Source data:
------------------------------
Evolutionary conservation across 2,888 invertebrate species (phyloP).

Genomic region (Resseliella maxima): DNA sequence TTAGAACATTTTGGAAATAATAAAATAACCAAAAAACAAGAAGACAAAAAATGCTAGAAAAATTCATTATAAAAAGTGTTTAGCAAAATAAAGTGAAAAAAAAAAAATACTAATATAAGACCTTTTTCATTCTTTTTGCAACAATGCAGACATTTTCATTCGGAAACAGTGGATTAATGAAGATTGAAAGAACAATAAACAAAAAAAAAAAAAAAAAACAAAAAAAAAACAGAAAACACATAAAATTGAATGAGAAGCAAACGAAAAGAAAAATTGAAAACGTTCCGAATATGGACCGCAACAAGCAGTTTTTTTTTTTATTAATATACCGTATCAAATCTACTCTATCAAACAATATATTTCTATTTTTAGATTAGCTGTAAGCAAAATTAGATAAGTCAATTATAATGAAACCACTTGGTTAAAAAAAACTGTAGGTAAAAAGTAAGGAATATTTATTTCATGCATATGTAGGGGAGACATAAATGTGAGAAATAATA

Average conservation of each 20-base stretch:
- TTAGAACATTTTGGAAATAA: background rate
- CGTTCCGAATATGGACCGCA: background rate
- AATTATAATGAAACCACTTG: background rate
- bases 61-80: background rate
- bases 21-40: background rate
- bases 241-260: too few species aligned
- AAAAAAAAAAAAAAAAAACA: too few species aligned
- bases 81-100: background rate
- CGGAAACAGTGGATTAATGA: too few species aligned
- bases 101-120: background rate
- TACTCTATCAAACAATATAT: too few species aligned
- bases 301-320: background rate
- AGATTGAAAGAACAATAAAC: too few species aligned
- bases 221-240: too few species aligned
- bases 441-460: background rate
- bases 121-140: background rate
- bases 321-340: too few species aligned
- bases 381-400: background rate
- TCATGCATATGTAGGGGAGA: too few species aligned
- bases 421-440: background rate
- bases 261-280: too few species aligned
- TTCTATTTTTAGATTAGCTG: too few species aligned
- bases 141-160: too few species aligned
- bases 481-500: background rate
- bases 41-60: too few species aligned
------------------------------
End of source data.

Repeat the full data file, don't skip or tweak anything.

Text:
Evolutionary conservation across 2,888 invertebrate species (phyloP).

Genomic region (Resseliella maxima): DNA sequence TTAGAACATTTTGGAAATAATAAAATAACCAAAAAACAAGAAGACAAAAAATGCTAGAAAAATTCATTATAAAAAGTGTTTAGCAAAATAAAGTGAAAAAAAAAAAATACTAATATAAGACCTTTTTCATTCTTTTTGCAACAATGCAGACATTTTCATTCGGAAACAGTGGATTAATGAAGATTGAAAGAACAATAAACAAAAAAAAAAAAAAAAAACAAAAAAAAAACAGAAAACACATAAAATTGAATGAGAAGCAAACGAAAAGAAAAATTGAAAACGTTCCGAATATGGACCGCAACAAGCAGTTTTTTTTTTTATTAATATACCGTATCAAATCTACTCTATCAAACAATATATTTCTATTTTTAGATTAGCTGTAAGCAAAATTAGATAAGTCAATTATAATGAAACCACTTGGTTAAAAAAAACTGTAGGTAAAAAGTAAGGAATATTTATTTCATGCATATGTAGGGGAGACATAAATGTGAGAAATAATA

Average conservation of each 20-base stretch:
- TTAGAACATTTTGGAAATAA: background rate
- CGTTCCGAATATGGACCGCA: background rate
- AATTATAATGAAACCACTTG: background rate
- bases 61-80: background rate
- bases 21-40: background rate
- bases 241-260: too few species aligned
- AAAAAAAAAAAAAAAAAACA: too few species aligned
- bases 81-100: background rate
- CGGAAACAGTGGATTAATGA: too few species aligned
- bases 101-120: background rate
- TACTCTATCAAACAATATAT: too few species aligned
- bases 301-320: background rate
- AGATTGAAAGAACAATAAAC: too few species aligned
- bases 221-240: too few species aligned
- bases 441-460: background rate
- bases 121-140: background rate
- bases 321-340: too few species aligned
- bases 381-400: background rate
- TCATGCATATGTAGGGGAGA: too few species aligned
- bases 421-440: background rate
- bases 261-280: too few species aligned
- TTCTATTTTTAGATTAGCTG: too few species aligned
- bases 141-160: too few species aligned
- bases 481-500: background rate
- bases 41-60: too few species aligned